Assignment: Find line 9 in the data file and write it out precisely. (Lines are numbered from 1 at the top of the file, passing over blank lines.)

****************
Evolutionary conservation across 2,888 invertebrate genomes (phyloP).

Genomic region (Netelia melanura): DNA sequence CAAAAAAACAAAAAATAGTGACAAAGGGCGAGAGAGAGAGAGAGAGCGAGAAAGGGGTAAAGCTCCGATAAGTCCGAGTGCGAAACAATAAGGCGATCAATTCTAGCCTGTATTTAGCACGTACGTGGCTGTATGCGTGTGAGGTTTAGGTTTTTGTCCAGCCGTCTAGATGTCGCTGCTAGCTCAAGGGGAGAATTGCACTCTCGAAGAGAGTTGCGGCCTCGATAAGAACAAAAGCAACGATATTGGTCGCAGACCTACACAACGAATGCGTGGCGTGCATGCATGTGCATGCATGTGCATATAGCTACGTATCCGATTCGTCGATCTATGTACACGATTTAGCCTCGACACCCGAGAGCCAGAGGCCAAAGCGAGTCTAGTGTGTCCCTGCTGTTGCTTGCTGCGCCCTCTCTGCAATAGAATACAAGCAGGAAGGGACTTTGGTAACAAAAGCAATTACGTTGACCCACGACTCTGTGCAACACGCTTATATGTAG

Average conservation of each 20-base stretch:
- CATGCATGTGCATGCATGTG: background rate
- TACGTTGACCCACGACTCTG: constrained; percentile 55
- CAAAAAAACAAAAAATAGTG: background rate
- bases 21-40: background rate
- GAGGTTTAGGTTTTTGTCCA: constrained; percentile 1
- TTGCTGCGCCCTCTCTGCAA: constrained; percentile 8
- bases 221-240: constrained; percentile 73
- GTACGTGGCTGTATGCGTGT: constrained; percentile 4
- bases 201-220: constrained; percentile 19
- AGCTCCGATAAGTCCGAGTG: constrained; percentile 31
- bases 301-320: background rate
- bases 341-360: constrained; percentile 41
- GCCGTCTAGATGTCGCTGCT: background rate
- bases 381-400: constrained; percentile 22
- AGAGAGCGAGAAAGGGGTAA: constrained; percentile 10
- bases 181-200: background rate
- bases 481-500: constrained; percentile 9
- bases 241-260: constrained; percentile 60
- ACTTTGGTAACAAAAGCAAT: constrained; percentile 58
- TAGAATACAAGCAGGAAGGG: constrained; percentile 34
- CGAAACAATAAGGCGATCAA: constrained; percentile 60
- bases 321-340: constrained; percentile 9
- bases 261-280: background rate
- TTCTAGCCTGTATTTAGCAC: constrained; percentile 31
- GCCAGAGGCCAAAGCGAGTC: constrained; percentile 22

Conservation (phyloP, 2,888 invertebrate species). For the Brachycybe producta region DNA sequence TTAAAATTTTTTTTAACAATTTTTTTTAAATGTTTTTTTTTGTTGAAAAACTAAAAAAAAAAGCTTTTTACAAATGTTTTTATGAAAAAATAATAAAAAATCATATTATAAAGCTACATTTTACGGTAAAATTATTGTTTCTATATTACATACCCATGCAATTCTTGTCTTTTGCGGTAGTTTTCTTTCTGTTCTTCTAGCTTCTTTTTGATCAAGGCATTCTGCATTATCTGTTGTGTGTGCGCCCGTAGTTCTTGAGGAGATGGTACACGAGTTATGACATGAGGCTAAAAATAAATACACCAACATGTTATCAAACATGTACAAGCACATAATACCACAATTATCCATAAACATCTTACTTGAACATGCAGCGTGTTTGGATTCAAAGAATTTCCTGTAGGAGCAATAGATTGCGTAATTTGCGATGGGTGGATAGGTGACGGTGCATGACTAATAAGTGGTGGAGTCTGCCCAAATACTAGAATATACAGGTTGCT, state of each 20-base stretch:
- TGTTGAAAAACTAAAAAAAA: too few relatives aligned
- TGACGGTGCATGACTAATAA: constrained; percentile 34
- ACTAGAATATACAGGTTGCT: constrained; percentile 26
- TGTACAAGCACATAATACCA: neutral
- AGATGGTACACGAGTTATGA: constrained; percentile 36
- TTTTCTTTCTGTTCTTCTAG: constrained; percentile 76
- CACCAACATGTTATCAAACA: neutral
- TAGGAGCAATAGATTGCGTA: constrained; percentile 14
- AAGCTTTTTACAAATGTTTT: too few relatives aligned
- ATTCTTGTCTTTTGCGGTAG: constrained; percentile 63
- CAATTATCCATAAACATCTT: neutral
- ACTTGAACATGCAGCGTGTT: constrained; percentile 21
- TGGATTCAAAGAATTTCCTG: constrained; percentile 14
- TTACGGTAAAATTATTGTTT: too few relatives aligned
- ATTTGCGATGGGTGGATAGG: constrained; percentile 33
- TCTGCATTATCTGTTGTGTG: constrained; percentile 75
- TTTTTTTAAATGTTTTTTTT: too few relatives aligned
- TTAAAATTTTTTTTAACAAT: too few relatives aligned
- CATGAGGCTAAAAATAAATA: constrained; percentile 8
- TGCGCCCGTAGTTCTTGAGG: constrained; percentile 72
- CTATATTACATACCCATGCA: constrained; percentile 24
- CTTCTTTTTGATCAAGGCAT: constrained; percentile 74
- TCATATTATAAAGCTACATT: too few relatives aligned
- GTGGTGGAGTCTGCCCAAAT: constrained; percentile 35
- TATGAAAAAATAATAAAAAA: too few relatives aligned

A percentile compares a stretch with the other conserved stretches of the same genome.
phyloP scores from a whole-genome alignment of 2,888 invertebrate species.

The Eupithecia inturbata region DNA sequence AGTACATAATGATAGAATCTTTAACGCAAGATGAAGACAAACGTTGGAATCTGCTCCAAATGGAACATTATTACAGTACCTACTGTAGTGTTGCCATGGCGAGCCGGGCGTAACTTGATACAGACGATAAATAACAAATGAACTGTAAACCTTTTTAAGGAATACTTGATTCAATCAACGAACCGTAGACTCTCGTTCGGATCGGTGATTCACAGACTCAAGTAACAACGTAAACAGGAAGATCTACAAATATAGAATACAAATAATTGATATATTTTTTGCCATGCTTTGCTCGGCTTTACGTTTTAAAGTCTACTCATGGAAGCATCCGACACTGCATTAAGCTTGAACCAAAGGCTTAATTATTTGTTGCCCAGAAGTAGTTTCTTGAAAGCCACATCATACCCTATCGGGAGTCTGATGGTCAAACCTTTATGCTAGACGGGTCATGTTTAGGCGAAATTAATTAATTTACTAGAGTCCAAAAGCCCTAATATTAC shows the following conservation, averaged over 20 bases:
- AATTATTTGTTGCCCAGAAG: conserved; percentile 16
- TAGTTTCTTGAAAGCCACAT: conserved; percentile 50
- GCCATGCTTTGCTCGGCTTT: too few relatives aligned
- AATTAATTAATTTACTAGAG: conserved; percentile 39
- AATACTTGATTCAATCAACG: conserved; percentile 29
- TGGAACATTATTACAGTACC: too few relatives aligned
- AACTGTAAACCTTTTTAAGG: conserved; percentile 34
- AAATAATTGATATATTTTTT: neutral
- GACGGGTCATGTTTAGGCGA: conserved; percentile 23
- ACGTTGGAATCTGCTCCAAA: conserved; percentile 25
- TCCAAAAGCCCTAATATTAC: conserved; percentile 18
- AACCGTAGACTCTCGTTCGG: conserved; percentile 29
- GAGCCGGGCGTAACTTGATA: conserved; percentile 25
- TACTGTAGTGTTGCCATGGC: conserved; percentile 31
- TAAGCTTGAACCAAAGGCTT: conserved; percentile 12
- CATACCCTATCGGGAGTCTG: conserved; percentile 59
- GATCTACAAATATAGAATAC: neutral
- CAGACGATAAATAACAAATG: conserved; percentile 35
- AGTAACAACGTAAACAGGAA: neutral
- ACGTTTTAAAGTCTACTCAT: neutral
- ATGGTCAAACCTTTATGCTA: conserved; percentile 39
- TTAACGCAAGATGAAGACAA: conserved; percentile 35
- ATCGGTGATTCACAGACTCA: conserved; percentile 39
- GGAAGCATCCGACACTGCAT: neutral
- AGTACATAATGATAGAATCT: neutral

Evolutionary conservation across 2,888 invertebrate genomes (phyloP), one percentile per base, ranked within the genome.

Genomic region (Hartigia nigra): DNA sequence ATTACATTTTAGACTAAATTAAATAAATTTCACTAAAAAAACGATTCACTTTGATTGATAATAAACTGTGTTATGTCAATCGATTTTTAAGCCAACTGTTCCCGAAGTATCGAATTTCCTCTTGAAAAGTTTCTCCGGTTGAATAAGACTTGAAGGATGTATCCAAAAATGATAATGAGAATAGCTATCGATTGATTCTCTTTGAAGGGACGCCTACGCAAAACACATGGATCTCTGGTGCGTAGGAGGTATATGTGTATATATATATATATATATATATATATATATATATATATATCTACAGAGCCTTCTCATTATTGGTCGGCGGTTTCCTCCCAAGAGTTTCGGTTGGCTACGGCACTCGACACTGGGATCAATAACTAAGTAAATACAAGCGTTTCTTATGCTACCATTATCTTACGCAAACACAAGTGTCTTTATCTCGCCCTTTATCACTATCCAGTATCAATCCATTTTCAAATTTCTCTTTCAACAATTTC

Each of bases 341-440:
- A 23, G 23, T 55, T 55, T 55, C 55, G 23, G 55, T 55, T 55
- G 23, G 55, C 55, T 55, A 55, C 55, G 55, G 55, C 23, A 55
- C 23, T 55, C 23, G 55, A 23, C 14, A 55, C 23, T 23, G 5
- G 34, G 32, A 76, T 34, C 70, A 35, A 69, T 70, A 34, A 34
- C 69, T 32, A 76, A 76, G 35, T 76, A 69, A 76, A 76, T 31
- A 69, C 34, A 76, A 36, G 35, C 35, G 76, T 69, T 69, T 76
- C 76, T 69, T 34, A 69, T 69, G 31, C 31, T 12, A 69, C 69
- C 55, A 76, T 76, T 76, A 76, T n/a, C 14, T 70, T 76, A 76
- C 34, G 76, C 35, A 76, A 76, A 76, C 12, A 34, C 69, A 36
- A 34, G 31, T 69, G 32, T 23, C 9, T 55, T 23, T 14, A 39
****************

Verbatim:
- TTGCTGCGCCCTCTCTGCAA: constrained; percentile 8